What are the real issues confronting the Indian electorate in 2019? Is it national security that needs many more chowkidars? Or is it the economy that needs a Dr Fixit? Many also argue that 2019 is when Indian democracy will undergo its most defining stress test. There are others, however, who think there is a ‘New majoritarian India’ that is just wanting to burst forward and finally shed all the old Nehruvian skin of dynasty and socialist economic planning residue. But if you are following developments from the bottom up of the news heap rather than top down from headlines beaming out of television channels, a very different picture seems to be emerging.
As the world’s biggest festival of democracy unravels, India in 2019 is increasingly smelling and tasting like the political flavours of 1999. In that year, the BJP won 182 seats and its regional allies brought in another 88 seats for the National Democratic Alliance to offer a coalition government under Prime Minister Atal Bihari Vajpayee. The Congress won 114 seats, its allies 21. Back then, riding on the Kargil war, the Bharatiya Janata Party had made national security its election plank, but failed to improve its seat tally from the previous election. The sanctions following the 1998 Pokhran test and the 1997 Asian financial crisis had left the Indian economy badly bruised, unemployment and inflation had spiked and government coffers were drying up faster than expected. Still, Vajpayee returned to power and ruled a full five-year term, largely because he yielded much of the political space to regional allies.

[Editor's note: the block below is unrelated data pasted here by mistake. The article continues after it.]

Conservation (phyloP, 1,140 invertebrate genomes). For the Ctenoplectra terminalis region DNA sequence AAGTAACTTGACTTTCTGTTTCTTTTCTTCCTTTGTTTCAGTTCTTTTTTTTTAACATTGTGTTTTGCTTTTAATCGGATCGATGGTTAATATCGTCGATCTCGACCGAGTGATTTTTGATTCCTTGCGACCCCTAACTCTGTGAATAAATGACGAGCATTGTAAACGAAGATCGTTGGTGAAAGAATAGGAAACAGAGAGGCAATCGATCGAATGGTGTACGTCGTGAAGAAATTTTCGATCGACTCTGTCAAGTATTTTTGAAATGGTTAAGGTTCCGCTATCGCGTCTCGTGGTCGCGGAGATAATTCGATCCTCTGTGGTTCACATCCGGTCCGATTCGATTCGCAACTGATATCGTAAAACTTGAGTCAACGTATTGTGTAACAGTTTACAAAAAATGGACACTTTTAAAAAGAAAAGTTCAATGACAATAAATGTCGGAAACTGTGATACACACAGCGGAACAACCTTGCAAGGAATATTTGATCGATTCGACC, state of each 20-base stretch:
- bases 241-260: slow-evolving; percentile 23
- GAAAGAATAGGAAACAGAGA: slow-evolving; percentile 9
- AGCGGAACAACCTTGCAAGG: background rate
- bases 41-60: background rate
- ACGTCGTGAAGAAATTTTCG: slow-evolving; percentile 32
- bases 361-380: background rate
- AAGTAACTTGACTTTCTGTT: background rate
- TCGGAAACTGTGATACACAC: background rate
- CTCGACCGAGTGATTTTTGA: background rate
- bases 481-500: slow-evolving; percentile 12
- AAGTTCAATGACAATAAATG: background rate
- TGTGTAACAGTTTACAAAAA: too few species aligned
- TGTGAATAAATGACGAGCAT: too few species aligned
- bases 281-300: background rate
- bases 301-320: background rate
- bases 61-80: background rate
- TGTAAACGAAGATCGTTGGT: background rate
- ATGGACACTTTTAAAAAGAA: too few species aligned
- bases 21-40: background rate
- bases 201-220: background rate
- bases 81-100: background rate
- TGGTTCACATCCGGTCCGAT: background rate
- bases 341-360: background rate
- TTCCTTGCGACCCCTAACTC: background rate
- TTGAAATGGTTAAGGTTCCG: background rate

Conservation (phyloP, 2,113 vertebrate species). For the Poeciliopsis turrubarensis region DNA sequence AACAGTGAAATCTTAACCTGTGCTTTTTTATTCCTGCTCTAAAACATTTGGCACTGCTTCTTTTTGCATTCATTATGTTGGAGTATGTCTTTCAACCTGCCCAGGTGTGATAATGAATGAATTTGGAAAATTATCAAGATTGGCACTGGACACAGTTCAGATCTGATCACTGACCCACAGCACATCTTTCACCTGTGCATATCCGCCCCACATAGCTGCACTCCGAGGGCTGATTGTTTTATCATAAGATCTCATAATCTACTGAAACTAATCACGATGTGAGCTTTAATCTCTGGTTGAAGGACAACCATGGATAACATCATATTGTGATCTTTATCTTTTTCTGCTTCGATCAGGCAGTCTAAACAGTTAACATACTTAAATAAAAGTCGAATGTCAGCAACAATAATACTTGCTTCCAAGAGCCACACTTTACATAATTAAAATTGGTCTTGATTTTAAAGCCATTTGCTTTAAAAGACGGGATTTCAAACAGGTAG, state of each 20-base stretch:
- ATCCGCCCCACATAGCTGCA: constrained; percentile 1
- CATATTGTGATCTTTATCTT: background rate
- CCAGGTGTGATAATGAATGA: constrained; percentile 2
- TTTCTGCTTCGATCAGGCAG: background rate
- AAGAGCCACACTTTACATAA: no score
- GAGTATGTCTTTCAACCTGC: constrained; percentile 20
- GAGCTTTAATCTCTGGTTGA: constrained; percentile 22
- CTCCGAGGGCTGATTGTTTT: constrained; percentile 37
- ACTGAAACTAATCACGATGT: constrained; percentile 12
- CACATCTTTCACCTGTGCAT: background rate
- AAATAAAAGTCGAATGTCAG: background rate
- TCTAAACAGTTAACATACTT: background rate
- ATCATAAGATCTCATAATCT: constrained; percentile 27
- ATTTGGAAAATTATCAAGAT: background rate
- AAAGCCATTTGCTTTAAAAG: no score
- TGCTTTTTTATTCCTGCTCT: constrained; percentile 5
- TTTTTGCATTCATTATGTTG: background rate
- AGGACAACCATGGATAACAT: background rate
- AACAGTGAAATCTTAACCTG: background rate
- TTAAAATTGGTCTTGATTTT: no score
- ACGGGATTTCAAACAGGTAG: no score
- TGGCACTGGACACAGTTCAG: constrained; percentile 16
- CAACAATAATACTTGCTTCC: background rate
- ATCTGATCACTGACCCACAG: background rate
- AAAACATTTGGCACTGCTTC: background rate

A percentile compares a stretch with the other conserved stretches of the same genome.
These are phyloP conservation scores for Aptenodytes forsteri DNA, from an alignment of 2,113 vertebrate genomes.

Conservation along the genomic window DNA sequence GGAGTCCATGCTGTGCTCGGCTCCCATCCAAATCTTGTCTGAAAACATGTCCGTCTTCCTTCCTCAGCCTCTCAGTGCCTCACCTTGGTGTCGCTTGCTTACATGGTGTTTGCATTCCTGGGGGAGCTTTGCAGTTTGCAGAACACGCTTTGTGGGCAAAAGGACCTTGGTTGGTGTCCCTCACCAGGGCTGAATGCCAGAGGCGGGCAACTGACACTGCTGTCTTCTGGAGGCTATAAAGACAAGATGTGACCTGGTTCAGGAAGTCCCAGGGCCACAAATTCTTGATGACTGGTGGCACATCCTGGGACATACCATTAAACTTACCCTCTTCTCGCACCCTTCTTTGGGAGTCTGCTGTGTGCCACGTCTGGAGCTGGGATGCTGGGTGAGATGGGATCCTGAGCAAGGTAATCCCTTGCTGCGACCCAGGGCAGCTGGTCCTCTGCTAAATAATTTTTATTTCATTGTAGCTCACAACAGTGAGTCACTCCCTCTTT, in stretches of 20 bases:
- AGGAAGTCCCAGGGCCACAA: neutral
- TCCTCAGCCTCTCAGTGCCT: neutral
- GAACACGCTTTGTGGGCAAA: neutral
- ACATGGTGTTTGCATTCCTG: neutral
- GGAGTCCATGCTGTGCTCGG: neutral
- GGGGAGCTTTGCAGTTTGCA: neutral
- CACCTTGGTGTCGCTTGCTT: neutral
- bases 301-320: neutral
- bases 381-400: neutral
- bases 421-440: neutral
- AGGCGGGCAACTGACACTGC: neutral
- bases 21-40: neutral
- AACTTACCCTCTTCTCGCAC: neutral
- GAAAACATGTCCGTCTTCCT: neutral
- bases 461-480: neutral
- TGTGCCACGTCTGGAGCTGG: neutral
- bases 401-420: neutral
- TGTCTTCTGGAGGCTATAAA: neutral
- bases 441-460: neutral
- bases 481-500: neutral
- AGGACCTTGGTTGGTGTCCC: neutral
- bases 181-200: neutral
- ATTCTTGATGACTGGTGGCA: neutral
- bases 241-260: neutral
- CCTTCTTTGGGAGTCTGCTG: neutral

Cut to 2019, regional parties and a clutch of smaller formations are not only back with a bang but fully aware that they will decide the fate of the next government. The whole (national party) will be less than the sum of its parts (regional groupings). And as India looks more federal than ever, verdict 2019 will definitely be about how the tail will wag the dog.